(Court of Appeal; Thorpe and Jackson LJJ; 9 December 2008)
The husband sought to appeal an order made in ancillary relief proceedings. The Court of Appeal directed an oral hearing of the husband's application, on the basis that the judge had arguably misunderstood some of the financial information, and had thereby been led into a mathematical error. The Court also issued letters inviting the husband and wife to resolve outstanding issues within the court's ADR scheme, on the basis that there should be no further costs if mediation were successful. Mediation between the parties resulted in a clear agreement. However, the husband then appeared to resile from the agreement, in that he refused to honour a cheque sent in partial settlement of the wife's mediation award. After the Court of Appeal directed an oral hearing to show cause why the appeal should not be disposed of in accordance with the mediated agreement, the husband indicated that he was content for there to be a consent order in the terms of the mediated agreement. The wife sought her costs for the period since the mediation.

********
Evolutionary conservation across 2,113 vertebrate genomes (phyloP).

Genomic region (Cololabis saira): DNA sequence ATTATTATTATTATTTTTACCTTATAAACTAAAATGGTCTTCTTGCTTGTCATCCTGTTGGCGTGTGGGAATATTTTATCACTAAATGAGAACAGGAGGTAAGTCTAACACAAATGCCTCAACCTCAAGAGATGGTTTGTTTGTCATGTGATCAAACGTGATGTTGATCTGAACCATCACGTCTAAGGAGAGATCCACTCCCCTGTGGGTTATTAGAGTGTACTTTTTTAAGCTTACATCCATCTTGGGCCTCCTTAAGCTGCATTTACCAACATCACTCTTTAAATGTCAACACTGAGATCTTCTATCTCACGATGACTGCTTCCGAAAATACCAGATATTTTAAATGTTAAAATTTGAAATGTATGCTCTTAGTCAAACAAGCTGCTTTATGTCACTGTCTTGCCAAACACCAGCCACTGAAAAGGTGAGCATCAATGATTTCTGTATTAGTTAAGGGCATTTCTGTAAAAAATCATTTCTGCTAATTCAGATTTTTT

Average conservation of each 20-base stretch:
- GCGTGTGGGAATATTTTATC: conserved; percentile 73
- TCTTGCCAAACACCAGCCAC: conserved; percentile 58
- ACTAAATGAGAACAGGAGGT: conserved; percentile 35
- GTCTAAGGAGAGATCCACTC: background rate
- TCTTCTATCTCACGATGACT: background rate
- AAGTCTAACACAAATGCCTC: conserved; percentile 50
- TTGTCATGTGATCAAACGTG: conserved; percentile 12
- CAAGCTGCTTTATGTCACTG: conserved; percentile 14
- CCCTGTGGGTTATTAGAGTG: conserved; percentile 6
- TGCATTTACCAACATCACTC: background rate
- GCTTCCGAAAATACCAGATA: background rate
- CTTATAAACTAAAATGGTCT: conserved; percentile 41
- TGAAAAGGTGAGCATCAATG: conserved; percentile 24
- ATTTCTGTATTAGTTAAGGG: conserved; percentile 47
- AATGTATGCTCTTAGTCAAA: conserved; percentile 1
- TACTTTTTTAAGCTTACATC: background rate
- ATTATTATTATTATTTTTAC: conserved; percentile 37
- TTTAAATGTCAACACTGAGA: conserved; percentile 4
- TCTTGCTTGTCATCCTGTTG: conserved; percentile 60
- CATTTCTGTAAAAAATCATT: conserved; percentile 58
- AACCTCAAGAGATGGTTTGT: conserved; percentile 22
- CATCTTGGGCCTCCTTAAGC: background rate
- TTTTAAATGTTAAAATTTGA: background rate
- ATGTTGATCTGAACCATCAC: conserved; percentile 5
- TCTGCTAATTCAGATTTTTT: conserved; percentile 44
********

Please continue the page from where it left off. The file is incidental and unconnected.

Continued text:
The wife would have incurred some professional costs after the mediation even without the husband's vacillation. There would be no order as to costs. The husband's concession that the proceedings could be disposed of by a consent order in terms of the mediated agreement had been wisely made. The principle that once the parties had arrived at a compromise of litigation, the court would uphold and enforce that compromise, absent some vitiating element, applied in the Court of Appeal to a contractual compromise of pending appellate proceedings. The Court of Appeal ADR scheme had had a relatively low take up from family appeals, but an encouragingly high success rate, and it was important that the court should signify that if parties arrived at a clear compromise, within the mediation process, the compromise would be robustly upheld by the court.